/ dev / null

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/ dev / null is the implementation of the zero device ( English null device ) as a special file in Unix - operating systems . It has its origin /dev/nullin the operating system UNIX Version 7 from 1977, the behavior of the implementation was defined in the POSIX standard.

This is essential for SUS -certified and POSIX-compliant UNIX operating /dev/nullsystems. Many other Unix-like operating systems, including BSD- based Unix such as the BSD successor projects NetBSD , FreeBSD and OpenBSD as well as Linux , adhere to the standard specified with POSIX for the null device. On other operating systems, /dev/nullPOSIX-compliant Unix shells are also implemented, for example with Cygwin under Windows .


If /dev/nullthe output is addressed, a data stream to be output is discarded. When read access to ( entry ) is a single end-of-file character ( EOFissued). The primary use of /dev/nullis to discard expenses.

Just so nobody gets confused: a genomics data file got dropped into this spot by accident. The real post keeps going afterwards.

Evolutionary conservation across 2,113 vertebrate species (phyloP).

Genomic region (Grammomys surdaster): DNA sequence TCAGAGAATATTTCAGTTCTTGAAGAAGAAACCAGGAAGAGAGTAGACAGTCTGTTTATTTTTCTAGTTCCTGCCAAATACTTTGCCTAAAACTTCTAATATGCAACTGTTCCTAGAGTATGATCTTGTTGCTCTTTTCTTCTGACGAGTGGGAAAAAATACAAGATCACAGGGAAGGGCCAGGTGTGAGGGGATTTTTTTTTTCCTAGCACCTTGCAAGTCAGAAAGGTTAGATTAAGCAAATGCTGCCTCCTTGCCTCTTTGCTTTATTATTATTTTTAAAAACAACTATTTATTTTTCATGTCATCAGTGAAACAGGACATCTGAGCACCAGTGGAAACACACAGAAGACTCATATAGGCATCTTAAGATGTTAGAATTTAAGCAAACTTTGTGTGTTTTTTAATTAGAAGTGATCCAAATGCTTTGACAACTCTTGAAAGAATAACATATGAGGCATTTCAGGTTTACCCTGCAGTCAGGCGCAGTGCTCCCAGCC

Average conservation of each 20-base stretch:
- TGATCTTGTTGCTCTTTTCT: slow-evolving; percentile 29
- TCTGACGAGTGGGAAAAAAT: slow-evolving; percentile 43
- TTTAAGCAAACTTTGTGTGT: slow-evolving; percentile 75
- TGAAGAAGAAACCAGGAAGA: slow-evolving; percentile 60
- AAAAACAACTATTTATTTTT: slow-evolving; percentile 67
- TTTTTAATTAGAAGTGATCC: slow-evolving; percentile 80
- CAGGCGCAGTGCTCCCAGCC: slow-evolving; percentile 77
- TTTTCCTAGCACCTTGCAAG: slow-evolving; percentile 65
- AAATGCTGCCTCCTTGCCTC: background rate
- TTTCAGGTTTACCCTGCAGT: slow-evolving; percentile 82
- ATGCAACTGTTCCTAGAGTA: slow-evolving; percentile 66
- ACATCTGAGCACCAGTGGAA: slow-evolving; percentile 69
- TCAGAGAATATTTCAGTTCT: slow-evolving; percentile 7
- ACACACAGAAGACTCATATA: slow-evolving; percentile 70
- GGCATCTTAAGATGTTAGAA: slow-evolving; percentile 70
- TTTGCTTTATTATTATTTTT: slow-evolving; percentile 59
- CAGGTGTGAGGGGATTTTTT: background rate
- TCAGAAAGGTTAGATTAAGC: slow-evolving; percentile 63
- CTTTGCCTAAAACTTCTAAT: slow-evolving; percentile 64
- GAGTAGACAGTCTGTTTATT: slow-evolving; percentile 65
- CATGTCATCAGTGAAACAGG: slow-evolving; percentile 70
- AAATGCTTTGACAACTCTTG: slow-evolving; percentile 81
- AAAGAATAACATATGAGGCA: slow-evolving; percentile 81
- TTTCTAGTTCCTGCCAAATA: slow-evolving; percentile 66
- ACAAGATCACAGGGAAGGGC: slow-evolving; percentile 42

In addition, the null device can also serve as a pseudo addressee. For example, the command copies

cp Datei /dev/null

(see cp) the mentioned source file, in the example Datei, effectively nowhere, but by reading the source file, which is necessary for the process, on the one hand its complete readability is determined ( i.e. serves as a kind of selective fsck ), on the other hand the source file is loaded into the disk cache by reading , which speeds up any subsequent use. Moreover - depends on the file system  of the - inode -content changed because the access time stamp ( English time access , short atime ) is reset.

Read accesses only deliver a single end-of-file symbol, which is why it can also be used to generate "empty entries". The following example creates a new, empty file by copying the device file:

cp /dev/null "leere Datei.txt"

Reception in net culture

In net culture , /dev/nulla term used colloquially expresses disinterest in or contempt for an object by suggesting its rejection. An example would be the pseudo command mv program /dev/null, which amounts to “throw the program away”.

The saying “For backups there is / dev / null, for restores / dev / random …” is also known, which sarcastically comments on the often little or insufficiently tested backup procedures.

See also

Individual evidence

  1. NULL (4) FreeBSD manpage .
  2. The Open Group Base Specifications Issue 7 - Directory Structure and Devices (Eng.)